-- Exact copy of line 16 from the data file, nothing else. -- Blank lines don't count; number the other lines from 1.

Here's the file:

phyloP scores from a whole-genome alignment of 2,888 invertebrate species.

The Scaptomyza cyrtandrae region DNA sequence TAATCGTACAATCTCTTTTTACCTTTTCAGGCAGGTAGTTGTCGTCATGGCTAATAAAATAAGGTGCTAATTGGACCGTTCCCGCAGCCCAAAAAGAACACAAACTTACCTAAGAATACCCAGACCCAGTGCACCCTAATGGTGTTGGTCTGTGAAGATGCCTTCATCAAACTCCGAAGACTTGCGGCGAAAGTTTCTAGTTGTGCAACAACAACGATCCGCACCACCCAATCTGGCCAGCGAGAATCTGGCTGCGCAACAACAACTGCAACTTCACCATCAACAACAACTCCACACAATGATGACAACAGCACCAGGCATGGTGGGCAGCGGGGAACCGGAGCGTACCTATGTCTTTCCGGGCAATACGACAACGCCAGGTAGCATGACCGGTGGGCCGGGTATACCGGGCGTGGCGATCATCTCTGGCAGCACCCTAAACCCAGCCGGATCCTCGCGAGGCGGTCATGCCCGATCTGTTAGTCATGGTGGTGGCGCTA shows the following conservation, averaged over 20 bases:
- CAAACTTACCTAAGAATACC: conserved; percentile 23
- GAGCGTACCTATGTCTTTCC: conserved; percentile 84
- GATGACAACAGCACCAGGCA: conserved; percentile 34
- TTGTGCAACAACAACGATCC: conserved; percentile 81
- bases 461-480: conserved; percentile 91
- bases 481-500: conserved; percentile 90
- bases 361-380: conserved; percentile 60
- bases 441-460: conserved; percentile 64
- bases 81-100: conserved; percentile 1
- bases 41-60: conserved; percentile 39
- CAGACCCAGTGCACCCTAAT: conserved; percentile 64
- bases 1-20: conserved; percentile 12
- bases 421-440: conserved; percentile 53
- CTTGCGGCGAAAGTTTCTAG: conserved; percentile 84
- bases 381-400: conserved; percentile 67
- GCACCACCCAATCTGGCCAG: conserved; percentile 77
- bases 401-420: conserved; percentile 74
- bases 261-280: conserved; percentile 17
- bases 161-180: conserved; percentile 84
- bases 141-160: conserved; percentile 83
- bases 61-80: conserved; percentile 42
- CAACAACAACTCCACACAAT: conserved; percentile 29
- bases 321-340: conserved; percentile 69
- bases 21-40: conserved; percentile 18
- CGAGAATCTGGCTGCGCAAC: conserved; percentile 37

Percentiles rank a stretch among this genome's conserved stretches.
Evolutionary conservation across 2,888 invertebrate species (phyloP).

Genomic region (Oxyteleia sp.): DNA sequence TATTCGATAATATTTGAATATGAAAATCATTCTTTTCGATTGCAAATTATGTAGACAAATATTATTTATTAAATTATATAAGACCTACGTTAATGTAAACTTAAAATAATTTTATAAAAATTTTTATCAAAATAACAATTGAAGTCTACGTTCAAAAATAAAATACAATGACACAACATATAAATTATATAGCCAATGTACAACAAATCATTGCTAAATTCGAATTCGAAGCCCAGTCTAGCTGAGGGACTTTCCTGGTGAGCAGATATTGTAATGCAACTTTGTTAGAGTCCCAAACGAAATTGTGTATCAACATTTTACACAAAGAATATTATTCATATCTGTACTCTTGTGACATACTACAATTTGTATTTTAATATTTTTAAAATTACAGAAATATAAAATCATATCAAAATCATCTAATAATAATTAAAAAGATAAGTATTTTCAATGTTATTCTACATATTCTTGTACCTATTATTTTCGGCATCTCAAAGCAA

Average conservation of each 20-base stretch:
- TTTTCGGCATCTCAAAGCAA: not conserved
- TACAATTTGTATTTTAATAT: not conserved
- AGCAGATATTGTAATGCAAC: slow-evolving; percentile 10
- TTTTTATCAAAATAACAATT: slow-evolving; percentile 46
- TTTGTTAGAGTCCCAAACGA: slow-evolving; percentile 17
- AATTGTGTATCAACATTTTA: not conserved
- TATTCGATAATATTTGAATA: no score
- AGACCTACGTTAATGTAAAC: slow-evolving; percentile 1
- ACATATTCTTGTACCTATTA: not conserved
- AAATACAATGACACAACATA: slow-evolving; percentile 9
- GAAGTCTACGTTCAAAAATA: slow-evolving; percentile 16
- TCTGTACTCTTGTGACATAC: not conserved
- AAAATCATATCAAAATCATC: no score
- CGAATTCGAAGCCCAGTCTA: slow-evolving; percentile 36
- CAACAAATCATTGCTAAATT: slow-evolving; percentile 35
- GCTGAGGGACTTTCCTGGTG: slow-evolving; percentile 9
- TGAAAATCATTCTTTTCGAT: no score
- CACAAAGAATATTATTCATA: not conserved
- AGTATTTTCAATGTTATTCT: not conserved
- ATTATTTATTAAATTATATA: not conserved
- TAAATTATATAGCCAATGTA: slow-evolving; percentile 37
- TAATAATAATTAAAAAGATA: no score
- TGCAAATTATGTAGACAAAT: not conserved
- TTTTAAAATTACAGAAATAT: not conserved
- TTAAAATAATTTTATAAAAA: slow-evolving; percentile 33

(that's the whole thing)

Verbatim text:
- CTTGCGGCGAAAGTTTCTAG: conserved; percentile 84